3. 2004 Fleer MLB Hot Prospects Dustin Pedroia RC #109 Autograph #/299
Fleer used the one-year exemption to reshape the Hot Prospects brand. Hot Prospects debuted in 2002, but the checklist only featured a handful of actual prospect autographs, all of which had either already made their MLB debut or were already on the 40-man roster. The MLBPA's rules at this time had a definite impact on products like Hot Prospects, with cards that were typically well behind Bowman, making them less appealing to collectors.
With no limitations, 2004 Fleer Hot Prospects focused on a group of 48 players selected in the MLB Draft earlier that summer, including Dustin Pedroia. He appeared in the Signature Selections subset and had a certified autograph card limited to 299 copies. The "Red Hot" parallel of Pedroia's 2004 Hot Prospects card has just 25 copies. This Hot Prospects rookie card is very popular and deserves a place in any serious Pedroia collection, but the lack of quality names on the product checklist puts it a notch below some of his similar 2004 issues.
2. 2004 Donruss Elite Extra Edition Dustin Pedroia RC #262 Autograph #/1,114
Released late in the calendar year, 2014 Donruss Elite Extra Edition (EEE) was Playoff's entry into the world of MLB draft picks and prospects. Dustin Pedroia was featured on an autograph card in the Draft Pick subset. At 1,114 serial-numbered copies, he has one of the higher print runs in the set, making this card widely available on the secondary market.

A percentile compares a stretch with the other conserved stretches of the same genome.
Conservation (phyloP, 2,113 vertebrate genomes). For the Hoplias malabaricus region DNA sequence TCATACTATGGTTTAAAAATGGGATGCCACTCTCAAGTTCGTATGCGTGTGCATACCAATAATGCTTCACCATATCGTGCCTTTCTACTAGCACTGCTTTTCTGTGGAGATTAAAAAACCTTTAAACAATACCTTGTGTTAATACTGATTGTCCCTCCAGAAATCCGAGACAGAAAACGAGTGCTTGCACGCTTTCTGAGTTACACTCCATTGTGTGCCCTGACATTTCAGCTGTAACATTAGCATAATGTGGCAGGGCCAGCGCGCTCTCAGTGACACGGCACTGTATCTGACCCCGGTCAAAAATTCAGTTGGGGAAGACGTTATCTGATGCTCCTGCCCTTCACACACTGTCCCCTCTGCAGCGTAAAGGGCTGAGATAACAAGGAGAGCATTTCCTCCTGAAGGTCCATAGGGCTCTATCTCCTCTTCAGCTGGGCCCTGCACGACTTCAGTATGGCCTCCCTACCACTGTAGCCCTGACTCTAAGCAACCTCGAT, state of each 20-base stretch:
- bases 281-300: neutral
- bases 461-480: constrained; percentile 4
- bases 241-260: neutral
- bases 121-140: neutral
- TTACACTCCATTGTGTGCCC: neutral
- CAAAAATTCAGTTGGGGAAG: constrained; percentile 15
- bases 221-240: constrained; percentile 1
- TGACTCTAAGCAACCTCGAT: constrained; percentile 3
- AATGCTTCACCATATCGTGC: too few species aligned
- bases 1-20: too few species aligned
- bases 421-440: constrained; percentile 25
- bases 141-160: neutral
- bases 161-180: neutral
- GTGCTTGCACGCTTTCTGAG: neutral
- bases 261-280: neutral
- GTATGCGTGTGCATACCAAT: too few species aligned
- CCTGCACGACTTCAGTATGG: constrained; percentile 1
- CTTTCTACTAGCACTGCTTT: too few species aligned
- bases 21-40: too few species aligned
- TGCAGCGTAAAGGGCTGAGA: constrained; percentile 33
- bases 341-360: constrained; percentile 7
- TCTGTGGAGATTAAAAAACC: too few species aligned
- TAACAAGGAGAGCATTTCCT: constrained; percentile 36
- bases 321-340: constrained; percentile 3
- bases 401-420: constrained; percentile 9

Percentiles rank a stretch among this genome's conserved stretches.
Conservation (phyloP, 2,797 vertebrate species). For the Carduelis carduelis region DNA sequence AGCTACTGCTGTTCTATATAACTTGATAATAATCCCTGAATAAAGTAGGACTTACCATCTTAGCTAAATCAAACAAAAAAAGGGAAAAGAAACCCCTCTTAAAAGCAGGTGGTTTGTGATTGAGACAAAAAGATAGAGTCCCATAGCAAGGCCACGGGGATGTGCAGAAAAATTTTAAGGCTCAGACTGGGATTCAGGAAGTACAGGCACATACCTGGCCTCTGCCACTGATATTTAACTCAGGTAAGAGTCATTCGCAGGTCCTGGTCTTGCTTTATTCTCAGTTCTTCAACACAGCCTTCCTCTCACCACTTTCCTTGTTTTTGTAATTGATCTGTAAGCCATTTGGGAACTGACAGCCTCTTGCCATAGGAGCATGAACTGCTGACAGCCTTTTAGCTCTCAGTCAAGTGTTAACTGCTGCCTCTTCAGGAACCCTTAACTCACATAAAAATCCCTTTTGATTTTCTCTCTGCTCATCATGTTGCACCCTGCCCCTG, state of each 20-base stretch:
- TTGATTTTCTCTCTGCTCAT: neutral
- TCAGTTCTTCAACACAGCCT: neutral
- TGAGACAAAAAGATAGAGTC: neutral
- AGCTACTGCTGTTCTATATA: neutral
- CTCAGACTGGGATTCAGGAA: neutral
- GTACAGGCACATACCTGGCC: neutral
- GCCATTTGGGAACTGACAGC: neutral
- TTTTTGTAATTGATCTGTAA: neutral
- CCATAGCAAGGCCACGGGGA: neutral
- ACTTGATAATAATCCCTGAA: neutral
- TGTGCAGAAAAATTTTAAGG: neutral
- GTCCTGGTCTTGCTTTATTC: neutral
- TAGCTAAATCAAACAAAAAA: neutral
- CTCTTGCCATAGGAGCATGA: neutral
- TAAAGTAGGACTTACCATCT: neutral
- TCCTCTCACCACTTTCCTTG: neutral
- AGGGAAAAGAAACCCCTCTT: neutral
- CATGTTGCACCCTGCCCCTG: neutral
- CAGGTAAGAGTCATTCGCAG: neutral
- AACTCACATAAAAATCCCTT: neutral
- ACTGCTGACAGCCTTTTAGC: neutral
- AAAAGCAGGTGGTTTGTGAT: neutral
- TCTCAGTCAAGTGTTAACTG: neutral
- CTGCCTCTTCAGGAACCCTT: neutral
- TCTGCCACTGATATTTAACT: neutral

Beyond the base autograph, collectors can also track down a few harder-to-find parallels of this key rookie signature. This includes limited Aspirations, Status and Turn of the Century editions, which come signed and unsigned with print runs of 100 or less. While the EEE autographs are far more plentiful than his card in Hot Prospects, Playoff made this release more appealing to a broader swatch of the collecting world by including a deep checklist of low-print chase and autographed cards from Hall of Famers and present-day superstars.
1. 2004 SP Prospects Dustin Pedroia RC #340 Autograph #/400
Another product created using the one-year exemption for draft picks and prospects was 2004 SP Prospects Baseball. This Upper Deck release offered over 400 cards, the vast majority of which belonged to players who could only be included due to the exemption. Similar to EEE, Upper Deck gave SP Prospects a checklist enticing to collectors beyond rookie and prospect cards by offering autographs of current star players and Hall of Famers. For Red Sox collectors, this meant autographs of Carlton Fisk, Nomar Garciaparra and Roger Clemens paired with various prospects. Pedroia does have a dual signature card in SP Prospects, but unfortunately, he was paired with another draft pick rather than one of the Red Sox's stars.
The SP Prospects Dustin Pedroia rookie autograph is serial-numbered to 400 copies and has long been considered the best of his first-year cards, and a must-own for any Dustin Pedroia fan or modern Boston Red Sox collector. Beyond being a key Pedroia card from 2004, the small number of quality draft picks and prospect cards make this one of the best rookie cards of the year. Given Dustin Pedroia's impending eligibility for the Hall of Fame in 2025, this card will only grow in popularity in the coming years.